LEWIS began working with American Registry of Internet Numbers in August 2009 with the shared objective of raising awareness and understanding of the subjects and issues of IPv4 depletion and IPv6 adoption. The goal was to create an educational awareness campaign to highlight the importance of and explain the small tasks certain businesses needed to execute to ensure the continued growth and functionality of the Internet. LEWIS clearly required a deep technical understanding of the issues.
Its team engaged in one-on-one education sessions with ARIN’s subject matter experts as well as leading secondary research to gather data on how the transition would affect a multitude of industries, including Internet Service Providers (ISPs), hosting providers, government agencies, every day businesses, gaming companies, and the every day consumer. The findings ultimately both informed strategy and helped form the central repository of trusted information to which all outreach-earned traffic would funnel. Organized into a separate microsite from ARIN’s organizational website, this knowledge center would also be key in ensuring that media could access a fact-checking resource with the most up-to-date information available throughout the program. Based on this knowledge, LEWIS knew it needed a campaign that leveraged both traditional media and social networks.
From the outset of the campaign, LEWIS targeted key journalists to explain how IPv6 impacted each kind of Internet stakeholder. The team focused on key depletion milestones, spiking outreach volume when the free pool reached 10, 5, and finally 0 per cent of IPv4 addresses remaining. In doing so, LEWIS created multiple ‘news events’ and literally hundreds of interview opportunities in advance of the depletion deadline. LEWIS also implemented an equally aggressive speaker program to reach both technology strategists and their technical staffs. This required creating compelling content and newsworthy presentations to draw crowds at speaking engagements for ARIN CEO John Curran at over 30 events, including landing prized slots at Interop, FOSE, HostingCon, CES and COMPTEL.
At the same time, a social media program needed to be created organically from the ground up, from establishing initial channel presences straight through to relying upon them as deeply as mass media to drive interest in the topic.
LEWIS clearly defined phased objectives (build, populate, promote), benchmarked and established analytics for each phase, researched audience communications preferences and trends, developed content, and, ultimately, measured and refined results against increasingly sophisticated KPIs. The team focused on Twitter, Facebook and YouTube, leveraging ARIN’s community through social media interactions via microblogging, polls and videos. The team also monitored all social media channels to inject ARIN into the daily conversations about IPv4 depletion and to surface opportunities to earnestly start new ones. By answering technical questions, re-tweeting interesting community offerings, and creating frank and useful content proactively, the team was able to promote ARIN as a subject matter expert not only with media but also among need-expressers whose tweets formed the beachheads for deeper technical conversations.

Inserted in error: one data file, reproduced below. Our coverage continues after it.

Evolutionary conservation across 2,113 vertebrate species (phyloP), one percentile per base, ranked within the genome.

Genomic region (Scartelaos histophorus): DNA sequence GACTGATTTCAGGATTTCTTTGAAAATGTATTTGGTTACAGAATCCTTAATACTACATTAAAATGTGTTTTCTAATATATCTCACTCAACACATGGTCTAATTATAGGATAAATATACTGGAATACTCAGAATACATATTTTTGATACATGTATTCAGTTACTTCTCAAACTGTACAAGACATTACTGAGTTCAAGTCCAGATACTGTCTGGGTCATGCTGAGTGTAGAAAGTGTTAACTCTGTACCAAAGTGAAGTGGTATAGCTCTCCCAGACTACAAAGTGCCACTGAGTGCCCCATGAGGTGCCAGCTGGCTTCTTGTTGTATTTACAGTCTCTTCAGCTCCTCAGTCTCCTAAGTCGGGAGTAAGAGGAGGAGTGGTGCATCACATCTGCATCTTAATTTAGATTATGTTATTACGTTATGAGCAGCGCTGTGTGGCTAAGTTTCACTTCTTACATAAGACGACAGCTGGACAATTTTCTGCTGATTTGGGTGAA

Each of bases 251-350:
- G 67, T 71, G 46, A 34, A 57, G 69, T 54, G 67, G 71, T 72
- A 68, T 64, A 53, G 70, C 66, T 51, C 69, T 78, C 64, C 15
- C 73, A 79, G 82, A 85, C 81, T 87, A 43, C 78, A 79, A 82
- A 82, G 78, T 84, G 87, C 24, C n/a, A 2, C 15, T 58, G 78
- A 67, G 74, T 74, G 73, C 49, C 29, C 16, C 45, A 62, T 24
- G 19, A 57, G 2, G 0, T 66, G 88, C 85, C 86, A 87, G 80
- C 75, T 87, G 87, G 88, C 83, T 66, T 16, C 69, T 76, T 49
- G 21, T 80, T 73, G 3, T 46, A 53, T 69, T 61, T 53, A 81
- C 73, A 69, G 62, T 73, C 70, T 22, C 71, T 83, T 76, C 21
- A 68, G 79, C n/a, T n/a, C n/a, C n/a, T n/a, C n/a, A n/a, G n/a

The education strategy required a means to inform the media and general public with totally accurate and trusted non-commercial content. LEWIS created a user-friendly microsite and embeddable blog widget that dynamically pushed ARIN’s updates to constituent websites. The microsite housed the ‘Team ARIN’ Blog, calendar and other tools to help users better understand IPv6 adoption and promote action. The microsite even served as the lynchpin for an April Fools’ joke around IPv6, for which the team built a special Twitter application that removed the I’s, P’s, V’s and 6’s from any Twitter stream and re-presented it to them as if it were their actual Twitter stream gone haywire. It cleverly reminded people to consider a world without IPv6 while providing a humorous, action-oriented viral quality to the campaign. Traffic to the microsite spiked as a result, with over 500 hits per hour at its height, surpassed during the campaign only by the actual depletion press conference event.
The IPv4 depletion campaign hit its most fevered pitch at the joint press conference hosted by the Number Resource Organization, the parent organization of ARIN and the 4 other Regional Internet Registries, and ICANN, in Miami Florida on February 3, 2011, when it was announced that the free pool of IPv4 addresses had finally been officially depleted. LEWIS managed a marathon of embargoed and day-of media briefings, over 30 in all.